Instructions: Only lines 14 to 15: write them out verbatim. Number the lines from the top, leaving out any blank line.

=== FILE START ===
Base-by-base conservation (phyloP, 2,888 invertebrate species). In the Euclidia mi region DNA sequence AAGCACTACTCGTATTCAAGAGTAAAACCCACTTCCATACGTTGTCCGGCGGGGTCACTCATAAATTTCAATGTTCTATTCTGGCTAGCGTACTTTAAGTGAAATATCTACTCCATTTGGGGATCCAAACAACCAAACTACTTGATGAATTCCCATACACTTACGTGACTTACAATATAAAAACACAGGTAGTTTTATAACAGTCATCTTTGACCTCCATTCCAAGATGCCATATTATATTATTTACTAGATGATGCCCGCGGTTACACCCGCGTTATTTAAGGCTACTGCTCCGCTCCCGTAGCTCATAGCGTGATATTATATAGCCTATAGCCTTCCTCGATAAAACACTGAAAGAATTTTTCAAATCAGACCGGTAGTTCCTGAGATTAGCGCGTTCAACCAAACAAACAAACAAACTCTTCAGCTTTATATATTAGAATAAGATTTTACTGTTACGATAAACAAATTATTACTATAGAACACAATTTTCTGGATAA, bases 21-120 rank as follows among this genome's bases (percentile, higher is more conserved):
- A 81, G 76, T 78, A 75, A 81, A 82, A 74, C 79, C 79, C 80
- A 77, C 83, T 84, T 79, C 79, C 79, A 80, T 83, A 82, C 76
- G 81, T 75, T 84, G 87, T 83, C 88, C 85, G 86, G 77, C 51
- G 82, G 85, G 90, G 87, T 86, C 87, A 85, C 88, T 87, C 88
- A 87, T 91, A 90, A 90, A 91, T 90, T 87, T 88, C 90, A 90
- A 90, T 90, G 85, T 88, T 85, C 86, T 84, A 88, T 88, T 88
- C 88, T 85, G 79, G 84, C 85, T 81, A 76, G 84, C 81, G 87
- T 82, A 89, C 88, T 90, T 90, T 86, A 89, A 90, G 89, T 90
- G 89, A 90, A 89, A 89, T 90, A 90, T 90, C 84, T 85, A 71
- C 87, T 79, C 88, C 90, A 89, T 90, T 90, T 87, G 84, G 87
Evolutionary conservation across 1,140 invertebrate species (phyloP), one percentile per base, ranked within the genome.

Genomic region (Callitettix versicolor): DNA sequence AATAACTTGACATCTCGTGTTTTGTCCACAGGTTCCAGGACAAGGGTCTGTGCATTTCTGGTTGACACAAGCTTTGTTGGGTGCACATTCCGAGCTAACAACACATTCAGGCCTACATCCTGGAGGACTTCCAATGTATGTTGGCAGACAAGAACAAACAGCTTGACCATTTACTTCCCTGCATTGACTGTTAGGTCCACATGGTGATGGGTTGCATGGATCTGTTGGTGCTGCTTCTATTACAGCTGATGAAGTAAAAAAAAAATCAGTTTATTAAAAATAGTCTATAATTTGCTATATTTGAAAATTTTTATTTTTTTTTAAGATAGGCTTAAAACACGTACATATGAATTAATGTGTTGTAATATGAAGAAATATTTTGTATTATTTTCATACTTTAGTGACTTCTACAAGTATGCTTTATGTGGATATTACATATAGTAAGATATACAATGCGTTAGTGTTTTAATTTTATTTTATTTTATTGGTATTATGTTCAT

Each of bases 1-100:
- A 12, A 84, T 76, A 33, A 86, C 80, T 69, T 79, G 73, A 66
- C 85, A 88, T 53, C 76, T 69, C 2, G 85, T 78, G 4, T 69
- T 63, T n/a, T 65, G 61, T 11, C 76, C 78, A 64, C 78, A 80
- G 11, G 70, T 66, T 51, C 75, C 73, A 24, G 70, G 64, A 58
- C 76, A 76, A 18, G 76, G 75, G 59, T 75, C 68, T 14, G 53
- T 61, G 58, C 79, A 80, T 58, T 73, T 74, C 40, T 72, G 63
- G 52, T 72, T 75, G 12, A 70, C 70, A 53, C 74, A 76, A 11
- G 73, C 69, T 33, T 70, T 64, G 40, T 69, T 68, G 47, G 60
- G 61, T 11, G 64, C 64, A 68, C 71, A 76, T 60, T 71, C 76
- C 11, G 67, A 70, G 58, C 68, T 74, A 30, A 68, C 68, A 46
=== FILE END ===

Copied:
Each of bases 1-100:
- A 12, A 84, T 76, A 33, A 86, C 80, T 69, T 79, G 73, A 66